Every brokerage firm is courting wealthy clients, and many of them say that serving the wealthy is what they do best. So just how are these firms doing? A new study based on high-net-worth customer opinions reveals a surprising mix of success and failure at 20 of the most prominent brokerage firms.

Perhaps most surprising is who comes out on top overall: Online brokerage firm TD Waterhouse (now known as TD Ameritrade) beat out full-service powerhouses Smith Barney, UBS, Merrill Lynch and Wachovia, just to name a few, in the overall ranking.

The survey was conducted by the Luxury Institute, an independent research organization that focuses on the high-net-worth consumer and the companies that cater to them. The 2006 Luxury Brand Status Index (LBSI) surveyed 1,000 consumers with a minimum age of 21 and minimum income of $150,000. The average household income for respondents was $616,000 with $3.8 million in net worth. (To link to the Luxury Institute’s Web site, where you can purchase the study, click here.)

Milton Pedraza, CEO of the Luxury Institute, says, “The discount broker/dealers like Schwab and TD are seen as having a more straightforward and more transparent value proposition. The perception is that the interests of the client and broker are more aligned.” Several of the write-in comments to the study reflected this opinion: One respondent said the firm has “low costs, no conflict of interest since no recommendations offered,” another said simply, “cheap prices, solid execution, no thrills, easy to use.”

Respondents were asked to rate on a scale of 0 to 10 just the firms they were familiar with on four different issues: consistently superior quality; unique and exclusive brand; used by people who are admired and respected (which was scored as social status); and the firm’s ability to make the customer feel special across the full customer experience (which was scored as self enhancement). The LBSI was then derived from an average of the four values.

In addition to an overall ranking of brand value, the survey also measured a brand’s “ability to merit a significant price premium,” “the willingness of affluent consumers to recommend the brand to people they care about” and whether consumers felt the brand had increased or decreased in its “status as a premier brokerage over the last 12 months.” Finally, all indices were analyzed with respect to gender, age, income and net worth to further calculate the strengths and weaknesses of each brand.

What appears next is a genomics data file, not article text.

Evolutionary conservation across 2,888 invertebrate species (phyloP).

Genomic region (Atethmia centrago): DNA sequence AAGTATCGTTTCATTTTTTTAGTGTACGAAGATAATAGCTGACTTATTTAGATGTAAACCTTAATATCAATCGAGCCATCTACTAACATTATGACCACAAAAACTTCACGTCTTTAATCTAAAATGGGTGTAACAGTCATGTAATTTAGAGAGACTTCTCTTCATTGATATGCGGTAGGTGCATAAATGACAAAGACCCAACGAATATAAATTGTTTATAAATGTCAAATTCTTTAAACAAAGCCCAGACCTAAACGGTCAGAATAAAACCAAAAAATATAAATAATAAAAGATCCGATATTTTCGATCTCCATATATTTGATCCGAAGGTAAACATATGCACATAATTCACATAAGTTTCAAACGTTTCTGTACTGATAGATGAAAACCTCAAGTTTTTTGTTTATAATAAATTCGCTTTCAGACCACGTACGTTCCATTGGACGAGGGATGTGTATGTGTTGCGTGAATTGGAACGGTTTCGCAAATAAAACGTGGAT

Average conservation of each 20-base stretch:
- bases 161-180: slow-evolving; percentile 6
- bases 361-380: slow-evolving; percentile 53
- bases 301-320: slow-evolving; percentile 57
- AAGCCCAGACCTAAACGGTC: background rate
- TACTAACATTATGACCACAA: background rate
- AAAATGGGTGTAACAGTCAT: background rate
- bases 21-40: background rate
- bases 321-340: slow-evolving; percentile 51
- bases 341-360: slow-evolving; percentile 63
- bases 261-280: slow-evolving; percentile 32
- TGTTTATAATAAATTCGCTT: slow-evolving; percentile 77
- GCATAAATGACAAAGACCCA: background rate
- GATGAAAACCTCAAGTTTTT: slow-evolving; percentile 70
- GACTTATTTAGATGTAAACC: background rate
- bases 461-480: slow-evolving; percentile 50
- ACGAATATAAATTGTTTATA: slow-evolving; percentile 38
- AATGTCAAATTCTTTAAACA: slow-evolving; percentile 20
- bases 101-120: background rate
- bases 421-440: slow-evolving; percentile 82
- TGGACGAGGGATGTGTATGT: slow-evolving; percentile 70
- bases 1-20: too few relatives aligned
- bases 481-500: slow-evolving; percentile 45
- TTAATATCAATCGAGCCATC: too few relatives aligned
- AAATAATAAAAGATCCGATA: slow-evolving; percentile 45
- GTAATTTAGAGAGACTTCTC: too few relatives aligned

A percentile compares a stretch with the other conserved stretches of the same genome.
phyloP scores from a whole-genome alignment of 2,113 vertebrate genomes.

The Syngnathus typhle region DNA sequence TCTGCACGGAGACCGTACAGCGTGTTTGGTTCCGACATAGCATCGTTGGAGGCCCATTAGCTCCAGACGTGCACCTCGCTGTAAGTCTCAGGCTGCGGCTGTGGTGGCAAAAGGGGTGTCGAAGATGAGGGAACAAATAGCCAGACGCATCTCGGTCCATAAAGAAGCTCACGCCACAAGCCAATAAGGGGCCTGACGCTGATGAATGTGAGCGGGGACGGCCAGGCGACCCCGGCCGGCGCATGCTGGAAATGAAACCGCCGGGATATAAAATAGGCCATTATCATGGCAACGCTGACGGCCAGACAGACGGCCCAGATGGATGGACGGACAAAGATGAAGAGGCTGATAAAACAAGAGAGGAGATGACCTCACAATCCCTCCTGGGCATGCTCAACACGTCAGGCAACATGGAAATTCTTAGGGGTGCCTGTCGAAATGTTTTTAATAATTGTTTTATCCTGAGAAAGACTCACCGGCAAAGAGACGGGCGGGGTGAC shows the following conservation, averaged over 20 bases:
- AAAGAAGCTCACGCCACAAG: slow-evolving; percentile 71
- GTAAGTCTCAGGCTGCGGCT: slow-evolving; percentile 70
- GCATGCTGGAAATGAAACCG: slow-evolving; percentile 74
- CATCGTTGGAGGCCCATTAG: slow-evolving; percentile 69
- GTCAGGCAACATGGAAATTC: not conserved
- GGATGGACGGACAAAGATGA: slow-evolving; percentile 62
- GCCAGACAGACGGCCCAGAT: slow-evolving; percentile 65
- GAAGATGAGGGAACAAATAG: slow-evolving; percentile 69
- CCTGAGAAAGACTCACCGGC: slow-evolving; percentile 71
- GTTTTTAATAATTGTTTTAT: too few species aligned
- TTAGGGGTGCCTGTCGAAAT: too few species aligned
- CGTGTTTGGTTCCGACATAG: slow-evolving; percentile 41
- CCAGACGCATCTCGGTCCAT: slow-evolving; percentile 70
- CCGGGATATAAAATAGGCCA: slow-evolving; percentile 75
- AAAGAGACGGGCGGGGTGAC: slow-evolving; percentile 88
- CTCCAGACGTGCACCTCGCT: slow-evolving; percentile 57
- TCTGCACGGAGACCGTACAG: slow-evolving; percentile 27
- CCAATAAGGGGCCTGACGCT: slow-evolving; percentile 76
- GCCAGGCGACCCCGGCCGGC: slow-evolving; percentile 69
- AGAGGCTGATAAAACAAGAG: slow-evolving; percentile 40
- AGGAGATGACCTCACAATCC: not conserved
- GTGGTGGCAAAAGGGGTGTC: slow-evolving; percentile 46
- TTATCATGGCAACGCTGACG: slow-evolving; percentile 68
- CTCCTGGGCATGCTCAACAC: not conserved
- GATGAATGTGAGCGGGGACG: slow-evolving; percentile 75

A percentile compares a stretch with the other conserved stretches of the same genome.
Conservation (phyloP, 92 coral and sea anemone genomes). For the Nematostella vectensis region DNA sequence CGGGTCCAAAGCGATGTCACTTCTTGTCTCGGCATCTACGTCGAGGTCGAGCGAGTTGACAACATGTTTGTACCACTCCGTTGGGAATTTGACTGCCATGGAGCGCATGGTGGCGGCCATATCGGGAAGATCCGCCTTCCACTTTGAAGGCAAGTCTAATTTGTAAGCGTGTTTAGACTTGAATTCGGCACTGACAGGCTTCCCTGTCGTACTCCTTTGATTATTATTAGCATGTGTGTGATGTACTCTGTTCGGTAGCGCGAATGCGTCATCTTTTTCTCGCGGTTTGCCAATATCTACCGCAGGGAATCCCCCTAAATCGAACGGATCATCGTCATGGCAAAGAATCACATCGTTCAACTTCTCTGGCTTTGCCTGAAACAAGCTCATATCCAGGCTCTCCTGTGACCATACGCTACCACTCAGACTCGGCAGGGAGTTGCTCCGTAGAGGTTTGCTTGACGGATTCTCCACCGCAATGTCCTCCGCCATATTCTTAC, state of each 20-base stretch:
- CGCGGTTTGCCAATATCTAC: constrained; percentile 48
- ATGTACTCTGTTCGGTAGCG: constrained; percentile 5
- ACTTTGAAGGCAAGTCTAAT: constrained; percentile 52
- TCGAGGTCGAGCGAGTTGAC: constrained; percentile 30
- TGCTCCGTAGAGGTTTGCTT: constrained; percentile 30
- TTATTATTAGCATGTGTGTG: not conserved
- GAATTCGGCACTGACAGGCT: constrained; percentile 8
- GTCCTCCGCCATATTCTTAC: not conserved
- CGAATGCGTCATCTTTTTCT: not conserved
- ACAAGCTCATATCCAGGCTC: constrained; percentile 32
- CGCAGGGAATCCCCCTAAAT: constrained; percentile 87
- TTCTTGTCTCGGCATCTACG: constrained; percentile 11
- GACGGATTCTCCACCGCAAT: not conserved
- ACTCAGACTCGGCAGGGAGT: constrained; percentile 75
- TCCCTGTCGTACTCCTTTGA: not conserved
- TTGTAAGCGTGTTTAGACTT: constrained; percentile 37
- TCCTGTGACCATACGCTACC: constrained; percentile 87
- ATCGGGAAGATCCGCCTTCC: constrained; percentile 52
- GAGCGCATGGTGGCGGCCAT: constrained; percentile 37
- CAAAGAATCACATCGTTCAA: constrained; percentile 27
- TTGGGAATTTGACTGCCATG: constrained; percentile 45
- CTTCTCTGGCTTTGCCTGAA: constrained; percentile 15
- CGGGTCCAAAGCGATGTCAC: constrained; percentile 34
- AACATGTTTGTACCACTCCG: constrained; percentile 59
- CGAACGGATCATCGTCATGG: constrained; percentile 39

Ultimately, the overall LBSI numbers awarded to each of the 20 firms on the list don’t differ by wide margins: No. 1-ranked TD Waterhouse (LBSI of 5.57) isn’t far from No. 10-ranked Lehman Brothers (LBSI of 5.41). Says Pedraza: “The scores are close because the industry is fairly commoditized. That said, no one firm dominated every category.” For example, Smith Barney, which ranked second overall with an LBSI of 5.56, ranked seventh in “quality” but shared the No. 1 ranking for “social status” with Oppenheimer (LBSI 5.52, sixth overall). Charles Schwab, the hybrid online/retail broker, ranked third overall, but ninth in social status and 12th in self-enhancement.

An intriguing directional trend noted in the research that should be a wake-up call for all the firms is that nearly all respondents with less than $1 million rated the brokerage firms higher than respondents with more than $1 million. Four firms where this trend was most prominent and statistically significant are Charles Schwab, Fidelity, Merrill Lynch and H&R Block.

Pedraza says the consumer-driven ranking of brokerages is only the beginning. He hopes to be able to poll wealthy consumers about their individual advisors. “It will be a dedicated Web site, a portal where consumers can—for a small fee—rate their advisor and also see the ratings of a few hundred thousand other advisors. It’s coming,” he says.

The top 10 firms from the list of 20 ranked by LBSI are: TD Waterhouse (now known as TD Ameritrade), Smith Barney, Charles Schwab, Fidelity Brokerage, Deutsche Bank, Oppenheimer, UBS, A.G. Edwards, Bear Stearns and Lehman Brothers.